The UK-based Slovenian artist, who witnessed the former Yugoslavia fall apart and felt the ‘ground shatter’ after Brexit, talks about the right’s anti-cultural onslaught

There is a seam of dark humour whenever the Slovenian artist Jasmina Cibic is preparing to show her work in certain European countries. “They’re firing so many museum directors,” she says, with a brittle smile, “so we had this joke, that my show was going to be the last one for that director’s career.”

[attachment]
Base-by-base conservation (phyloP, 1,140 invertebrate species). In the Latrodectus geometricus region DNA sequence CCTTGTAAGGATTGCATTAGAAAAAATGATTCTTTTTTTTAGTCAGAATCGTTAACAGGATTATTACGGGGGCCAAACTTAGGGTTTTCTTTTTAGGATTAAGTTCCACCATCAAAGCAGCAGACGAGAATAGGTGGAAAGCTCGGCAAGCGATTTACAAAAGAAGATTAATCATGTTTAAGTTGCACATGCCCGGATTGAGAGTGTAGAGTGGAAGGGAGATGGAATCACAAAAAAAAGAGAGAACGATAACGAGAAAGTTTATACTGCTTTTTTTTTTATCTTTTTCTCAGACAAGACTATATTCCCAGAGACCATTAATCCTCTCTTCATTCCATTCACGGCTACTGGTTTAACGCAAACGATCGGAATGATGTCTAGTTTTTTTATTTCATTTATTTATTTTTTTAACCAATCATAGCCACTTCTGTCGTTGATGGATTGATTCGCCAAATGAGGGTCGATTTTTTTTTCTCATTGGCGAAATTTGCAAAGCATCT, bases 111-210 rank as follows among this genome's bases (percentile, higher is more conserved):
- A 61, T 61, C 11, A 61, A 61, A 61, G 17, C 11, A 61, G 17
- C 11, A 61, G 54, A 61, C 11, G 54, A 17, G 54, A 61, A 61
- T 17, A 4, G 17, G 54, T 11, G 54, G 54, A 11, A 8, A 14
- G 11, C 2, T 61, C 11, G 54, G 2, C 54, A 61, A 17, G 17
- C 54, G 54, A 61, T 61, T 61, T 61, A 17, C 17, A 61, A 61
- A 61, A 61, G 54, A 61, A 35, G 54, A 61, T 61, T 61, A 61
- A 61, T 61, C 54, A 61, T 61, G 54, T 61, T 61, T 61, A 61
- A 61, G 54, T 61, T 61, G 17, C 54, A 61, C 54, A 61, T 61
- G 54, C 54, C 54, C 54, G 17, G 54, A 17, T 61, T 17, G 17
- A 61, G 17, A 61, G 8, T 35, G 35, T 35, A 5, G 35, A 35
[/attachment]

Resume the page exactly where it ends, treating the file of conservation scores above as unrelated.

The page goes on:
Cibic points to what has been happening in Hungary and Poland, where rightwing governments have attacked the arts, sacking museum and theatre directors, silencing writers and putting pressure on galleries. Even in Britain, which may be far less authoritarian but is prone to populist nationalism, Cibic has met obstacles. After Brexit, she says, “I lost [some exhibitions] in English museums, and I was told that they will reprogramme to suit local and national interests.” She smiles. “With the nature of my work, it couldn’t be more bizarre.”

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